Background: Exercise is beneficial for bone when adequate nutrition is provided. The role of protein consumption in bone health, however, is controversial.
Objective: The objective was to ascertain the effect of high protein intake on insulin-like growth factor I (IGF-I) and markers of bone turnover during 6 mo of exercise training.
Design: Fifty-one subjects aged 18-25 y (28 men, 23 women) received a protein supplement (42 g protein, 24 g carbohydrate, 2 g fat) or a carbohydrate supplement (70 g carbohydrate) twice daily. Exercise consisted of alternating resistance training and running 5 times/wk. Plasma concentrations of IGF-I, insulin-like growth factor-binding protein 3, serum bone alkaline phosphatase, and urinary N-telopeptide collagen crosslink (NTx) concentrations were measured at 0, 3, and 6 mo after 24 h without exercise and a 12-h fast.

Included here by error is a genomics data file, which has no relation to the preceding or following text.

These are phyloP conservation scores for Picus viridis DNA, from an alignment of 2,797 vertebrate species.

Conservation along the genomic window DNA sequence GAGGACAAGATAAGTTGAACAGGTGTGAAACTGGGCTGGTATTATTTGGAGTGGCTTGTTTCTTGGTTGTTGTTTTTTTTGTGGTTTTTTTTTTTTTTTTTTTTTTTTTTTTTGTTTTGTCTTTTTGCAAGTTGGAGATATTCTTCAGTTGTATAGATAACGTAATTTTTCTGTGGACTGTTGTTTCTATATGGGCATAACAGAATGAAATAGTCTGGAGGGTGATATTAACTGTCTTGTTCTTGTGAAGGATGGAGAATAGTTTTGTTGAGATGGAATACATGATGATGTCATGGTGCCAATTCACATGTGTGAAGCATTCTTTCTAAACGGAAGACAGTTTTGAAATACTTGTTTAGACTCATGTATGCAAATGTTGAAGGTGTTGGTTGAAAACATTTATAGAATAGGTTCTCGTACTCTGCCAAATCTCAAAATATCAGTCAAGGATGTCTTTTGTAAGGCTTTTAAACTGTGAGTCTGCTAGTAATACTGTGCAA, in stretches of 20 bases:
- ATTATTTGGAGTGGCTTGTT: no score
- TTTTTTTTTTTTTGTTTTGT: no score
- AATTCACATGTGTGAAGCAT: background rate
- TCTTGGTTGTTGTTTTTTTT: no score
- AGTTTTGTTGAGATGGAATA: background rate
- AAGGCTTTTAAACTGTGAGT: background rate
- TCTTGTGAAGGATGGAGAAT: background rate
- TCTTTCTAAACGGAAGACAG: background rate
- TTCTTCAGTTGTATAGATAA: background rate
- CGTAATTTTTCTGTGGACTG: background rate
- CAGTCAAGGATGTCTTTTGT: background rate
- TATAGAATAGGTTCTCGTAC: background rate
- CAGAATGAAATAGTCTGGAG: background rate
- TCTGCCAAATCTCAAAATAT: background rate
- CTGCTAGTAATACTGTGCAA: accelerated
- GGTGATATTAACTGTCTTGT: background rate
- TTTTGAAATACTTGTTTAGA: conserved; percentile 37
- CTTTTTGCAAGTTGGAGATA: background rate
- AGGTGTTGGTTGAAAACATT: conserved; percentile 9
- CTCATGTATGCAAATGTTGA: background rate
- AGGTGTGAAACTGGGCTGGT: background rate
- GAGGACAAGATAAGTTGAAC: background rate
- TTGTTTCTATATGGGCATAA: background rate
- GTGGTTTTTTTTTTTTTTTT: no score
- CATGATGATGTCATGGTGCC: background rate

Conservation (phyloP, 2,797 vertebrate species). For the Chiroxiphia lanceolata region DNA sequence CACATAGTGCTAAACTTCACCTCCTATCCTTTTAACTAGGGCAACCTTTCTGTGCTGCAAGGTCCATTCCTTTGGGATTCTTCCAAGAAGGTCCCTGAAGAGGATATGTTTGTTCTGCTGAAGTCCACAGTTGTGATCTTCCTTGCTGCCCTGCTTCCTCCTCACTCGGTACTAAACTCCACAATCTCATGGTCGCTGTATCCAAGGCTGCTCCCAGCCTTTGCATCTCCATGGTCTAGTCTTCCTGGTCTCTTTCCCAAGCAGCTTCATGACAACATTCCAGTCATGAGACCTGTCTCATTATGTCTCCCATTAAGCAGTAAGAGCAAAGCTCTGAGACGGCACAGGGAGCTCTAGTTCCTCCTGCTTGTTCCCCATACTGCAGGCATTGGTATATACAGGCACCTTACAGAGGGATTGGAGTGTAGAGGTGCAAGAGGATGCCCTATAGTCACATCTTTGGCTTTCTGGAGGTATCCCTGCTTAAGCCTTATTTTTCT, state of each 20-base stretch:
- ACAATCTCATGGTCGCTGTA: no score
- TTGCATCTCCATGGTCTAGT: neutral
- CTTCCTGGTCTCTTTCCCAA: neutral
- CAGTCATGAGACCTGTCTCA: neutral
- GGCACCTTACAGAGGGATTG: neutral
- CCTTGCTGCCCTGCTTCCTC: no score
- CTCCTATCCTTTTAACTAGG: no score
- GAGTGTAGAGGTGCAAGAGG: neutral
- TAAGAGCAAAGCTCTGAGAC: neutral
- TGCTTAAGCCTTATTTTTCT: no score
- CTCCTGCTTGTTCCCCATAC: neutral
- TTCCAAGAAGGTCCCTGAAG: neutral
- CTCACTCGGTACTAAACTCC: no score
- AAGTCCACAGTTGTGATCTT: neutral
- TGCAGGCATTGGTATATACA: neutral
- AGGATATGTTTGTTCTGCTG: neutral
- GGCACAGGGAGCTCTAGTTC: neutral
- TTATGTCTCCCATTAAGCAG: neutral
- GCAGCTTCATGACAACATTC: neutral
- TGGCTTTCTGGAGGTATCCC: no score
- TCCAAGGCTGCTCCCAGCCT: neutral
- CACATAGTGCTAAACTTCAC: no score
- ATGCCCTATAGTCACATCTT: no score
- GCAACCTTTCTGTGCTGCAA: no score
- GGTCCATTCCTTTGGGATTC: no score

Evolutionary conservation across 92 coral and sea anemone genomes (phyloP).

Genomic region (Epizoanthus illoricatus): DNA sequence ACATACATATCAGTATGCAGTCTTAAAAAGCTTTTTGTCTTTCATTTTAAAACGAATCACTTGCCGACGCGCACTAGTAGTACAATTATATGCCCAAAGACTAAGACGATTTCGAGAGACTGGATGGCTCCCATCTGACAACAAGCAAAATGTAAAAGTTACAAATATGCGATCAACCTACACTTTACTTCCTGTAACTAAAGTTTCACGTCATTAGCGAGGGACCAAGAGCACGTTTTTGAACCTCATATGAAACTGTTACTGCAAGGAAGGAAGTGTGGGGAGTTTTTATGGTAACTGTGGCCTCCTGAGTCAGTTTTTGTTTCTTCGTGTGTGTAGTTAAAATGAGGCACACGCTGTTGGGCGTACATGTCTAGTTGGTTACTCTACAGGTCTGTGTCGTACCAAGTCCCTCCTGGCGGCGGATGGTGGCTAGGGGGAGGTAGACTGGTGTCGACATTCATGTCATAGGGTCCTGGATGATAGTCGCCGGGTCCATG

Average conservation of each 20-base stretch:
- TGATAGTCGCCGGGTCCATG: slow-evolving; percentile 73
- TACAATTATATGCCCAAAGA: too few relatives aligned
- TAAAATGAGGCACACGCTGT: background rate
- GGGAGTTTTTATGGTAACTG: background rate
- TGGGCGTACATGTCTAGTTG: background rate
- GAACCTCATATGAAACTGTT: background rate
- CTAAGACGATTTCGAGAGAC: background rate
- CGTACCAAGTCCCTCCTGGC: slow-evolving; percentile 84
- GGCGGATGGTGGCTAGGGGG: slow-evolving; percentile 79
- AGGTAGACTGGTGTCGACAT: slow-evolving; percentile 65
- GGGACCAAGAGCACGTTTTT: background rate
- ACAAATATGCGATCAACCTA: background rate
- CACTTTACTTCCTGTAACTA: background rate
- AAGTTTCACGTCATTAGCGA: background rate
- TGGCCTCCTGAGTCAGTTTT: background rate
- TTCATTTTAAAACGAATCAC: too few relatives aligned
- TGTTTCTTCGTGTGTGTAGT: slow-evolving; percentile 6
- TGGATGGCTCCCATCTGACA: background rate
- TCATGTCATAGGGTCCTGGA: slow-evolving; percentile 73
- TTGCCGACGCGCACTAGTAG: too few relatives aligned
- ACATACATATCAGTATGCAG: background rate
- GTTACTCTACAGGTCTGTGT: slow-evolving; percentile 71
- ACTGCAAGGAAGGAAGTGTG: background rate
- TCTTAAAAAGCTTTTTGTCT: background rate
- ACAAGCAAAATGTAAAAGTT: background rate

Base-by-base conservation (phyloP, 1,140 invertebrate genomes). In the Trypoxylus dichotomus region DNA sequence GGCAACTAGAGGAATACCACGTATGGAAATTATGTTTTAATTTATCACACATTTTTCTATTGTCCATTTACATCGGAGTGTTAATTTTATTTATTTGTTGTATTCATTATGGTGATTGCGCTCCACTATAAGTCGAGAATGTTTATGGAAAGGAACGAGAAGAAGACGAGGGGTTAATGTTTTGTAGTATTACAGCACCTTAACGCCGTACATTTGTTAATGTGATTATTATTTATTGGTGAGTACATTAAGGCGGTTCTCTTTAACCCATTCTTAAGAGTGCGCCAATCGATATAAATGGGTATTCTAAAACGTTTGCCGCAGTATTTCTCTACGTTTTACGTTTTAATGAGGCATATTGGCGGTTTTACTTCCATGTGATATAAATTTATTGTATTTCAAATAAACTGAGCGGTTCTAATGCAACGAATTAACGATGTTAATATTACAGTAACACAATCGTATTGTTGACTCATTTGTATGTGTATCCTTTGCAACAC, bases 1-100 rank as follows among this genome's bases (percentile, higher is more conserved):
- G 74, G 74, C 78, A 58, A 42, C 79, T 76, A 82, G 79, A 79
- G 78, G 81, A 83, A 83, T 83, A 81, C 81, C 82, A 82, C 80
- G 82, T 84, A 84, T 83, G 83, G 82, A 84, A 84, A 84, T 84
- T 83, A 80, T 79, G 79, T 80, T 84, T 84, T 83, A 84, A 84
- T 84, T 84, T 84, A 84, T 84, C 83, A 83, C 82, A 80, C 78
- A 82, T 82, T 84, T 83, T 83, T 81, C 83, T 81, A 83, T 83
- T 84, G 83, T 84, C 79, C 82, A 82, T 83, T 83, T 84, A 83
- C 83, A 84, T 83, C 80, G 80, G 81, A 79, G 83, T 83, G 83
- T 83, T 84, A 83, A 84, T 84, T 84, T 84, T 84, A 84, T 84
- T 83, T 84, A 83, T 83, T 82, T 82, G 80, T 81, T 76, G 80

Results: Three-day diet records indicated no difference in energy intake between the groups. Average protein intakes after supplementation began in the protein and carbohydrate groups were 2.2 +/- 0.1 and 1.1 +/- 0.1 g/kg, respectively (P < 0.001). The increase in plasma IGF-I was greater in the protein group than in the carbohydrate group (time x supplement interaction, P = 0.01). There were no significant changes over time or significant differences by supplement in plasma insulin-like growth factor-binding protein 3 (44 and 40 kDa). Serum bone alkaline phosphatase increased significantly over time (P = 0.04) and tended to be higher in the protein group than in the carbohydrate group (P = 0.06). NTx concentrations changed over time (time and time squared; P < 0.01 for both) and were greater in the protein group than in the carbohydrate group (P = 0.04). Men had higher NTx concentrations than did women (74.6 +/- 3.4 and 60.0 +/- 3.8 nmol/mmol creatinine; P = 0.005).
Conclusion: Protein supplementation during a strength and conditioning program resulted in changes in IGF-I concentrations.